* On September 12, 2017, Ty Cobb, a lawyer who was at the time in charge of coordinating the White House’s response to the Mueller investigation into former president Donald Trump’s alleged entanglements with Russia, sat down for lunch with John Dowd, Trump’s lead outside attorney in that same investigation. They were seated at a popular Washington, D.C., restaurant’s outdoor patio adjacent to a busy sidewalk. Popular restaurant. Outdoors. Busy sidewalk. It doesn’t get much more public than that. Despite this, the two attorneys proceeded to discuss for over forty-five minutes sensitive information about the ongoing investigation, including details about that surreptitious “Trump Tower meeting,” Jared Kushner’s precarious standing in the group, and how aggressive to be about invoking executive privilege—details the world now knows because a New York Times reporter happened to be sitting at the next table. That reporter, Ken Vogel, posted a photo on Twitter of the two attorneys talking with the caption, “Here’s a photo of Ty Cobb & John Dowd casually & loudly discussing details of Russia investigation at @BLTSteakDC while I sat at next table.” 1
This accidental scoop became a news story about internal clashes between Trump’s lawyers on how much to cooperate with the Russia inquiry. But it quickly turned into a media sensation that was less about the substance of the scoop itself, and more about how the scoop came to be. As noted by Washington Post reporter Fred Barbash, “It is every Washington reporter’s dream to sit down at a restaurant, overhear secret stuff, and get a scoop.” 2 Yet how these two individuals—and Cobb, in particular, who was brought in to “professionalize” Trump’s response to the Russia inquiry—could have been so careless as to be overheard talking about such sensitive information proved a captivating mystery. Noting the proximity of the restaurant to the New York Times ’s Washington outpost in an interview with MSNBC, Vogel said, “It’s perhaps doubly astounding that they would have this conversation at this restaurant where a number of power players are known to lunch, but also reporters are known to lunch, and Times reporters in particular.” Or, as put more succinctly by Washington Post columnist Dana Milbank, “What the hell was Cobb thinking?” 3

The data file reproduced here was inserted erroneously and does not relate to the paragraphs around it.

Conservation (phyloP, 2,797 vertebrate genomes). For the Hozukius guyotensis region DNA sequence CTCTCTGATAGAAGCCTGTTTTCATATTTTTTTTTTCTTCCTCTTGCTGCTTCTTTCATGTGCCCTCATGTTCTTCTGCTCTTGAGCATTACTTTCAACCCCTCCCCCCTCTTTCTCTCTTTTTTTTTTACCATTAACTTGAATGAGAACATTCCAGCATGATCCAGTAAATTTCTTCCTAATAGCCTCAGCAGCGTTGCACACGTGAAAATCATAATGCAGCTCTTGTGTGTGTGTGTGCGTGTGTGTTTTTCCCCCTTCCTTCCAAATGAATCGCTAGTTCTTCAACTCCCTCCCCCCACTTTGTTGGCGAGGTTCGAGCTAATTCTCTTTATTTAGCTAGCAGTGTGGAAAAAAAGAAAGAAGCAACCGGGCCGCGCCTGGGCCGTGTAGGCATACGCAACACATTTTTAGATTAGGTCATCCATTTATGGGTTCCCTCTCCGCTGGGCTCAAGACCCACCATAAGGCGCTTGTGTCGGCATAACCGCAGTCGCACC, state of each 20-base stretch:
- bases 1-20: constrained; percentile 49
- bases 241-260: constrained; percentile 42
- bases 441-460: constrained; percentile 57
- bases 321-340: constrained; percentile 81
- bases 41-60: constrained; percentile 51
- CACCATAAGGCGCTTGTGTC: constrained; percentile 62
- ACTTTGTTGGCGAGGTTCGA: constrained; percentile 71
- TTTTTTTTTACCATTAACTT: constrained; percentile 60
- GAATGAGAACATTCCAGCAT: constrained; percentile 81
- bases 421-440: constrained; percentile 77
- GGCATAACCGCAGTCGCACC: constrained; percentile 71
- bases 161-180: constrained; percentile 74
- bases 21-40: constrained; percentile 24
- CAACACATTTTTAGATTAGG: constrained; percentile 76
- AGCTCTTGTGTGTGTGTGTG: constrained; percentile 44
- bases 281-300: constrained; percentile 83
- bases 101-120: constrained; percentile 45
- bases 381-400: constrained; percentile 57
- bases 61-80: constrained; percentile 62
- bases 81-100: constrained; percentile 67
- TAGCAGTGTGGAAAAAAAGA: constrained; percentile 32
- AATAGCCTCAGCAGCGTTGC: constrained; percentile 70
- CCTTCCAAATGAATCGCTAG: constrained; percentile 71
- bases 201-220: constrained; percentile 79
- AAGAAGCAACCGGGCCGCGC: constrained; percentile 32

Erica Boothby, along with Yale researchers Margaret Clark and John Bargh, may have an answer to the mystery of what Cobb was thinking, an answer that sheds light not only on the mystery of this scoop, but also on the mystery of why we often fail to recognize the impact we have on other people. According to these researchers, Cobb may simply have been exhibiting our tendency to underestimate how much we are observed by others. We tend to believe that others are watching us less, listening to us less, and generally paying less attention to us than they actually are. Boothby and her colleagues coined the term the “invisibility cloak illusion” 4 to describe the invisibility we often feel as we go about our daily lives—sitting on the train with our headphones on or walking through the park in our sunglasses, 5 all while observing the people around us yet feeling unobserved ourselves, as if we’re wearing an invisibility cloak. But, as lawyers Cobb and Dowd discovered much to their chagrin, people do observe us—more than we realize.

* Have you ever caught someone’s eye, felt embarrassed that they caught you looking, and then quickly looked away or pretended to have been looking at something else? I’m guessing the answer is “yes,” because that’s what people do. Vision scientists even have a name for this: “gaze deflection.” 6 When we are looking at someone, we try to hide that fact. But that means the people who are looking at you are trying to hide that fact, too. Because of that, we’re rarely confronted with evidence that we’re being watched.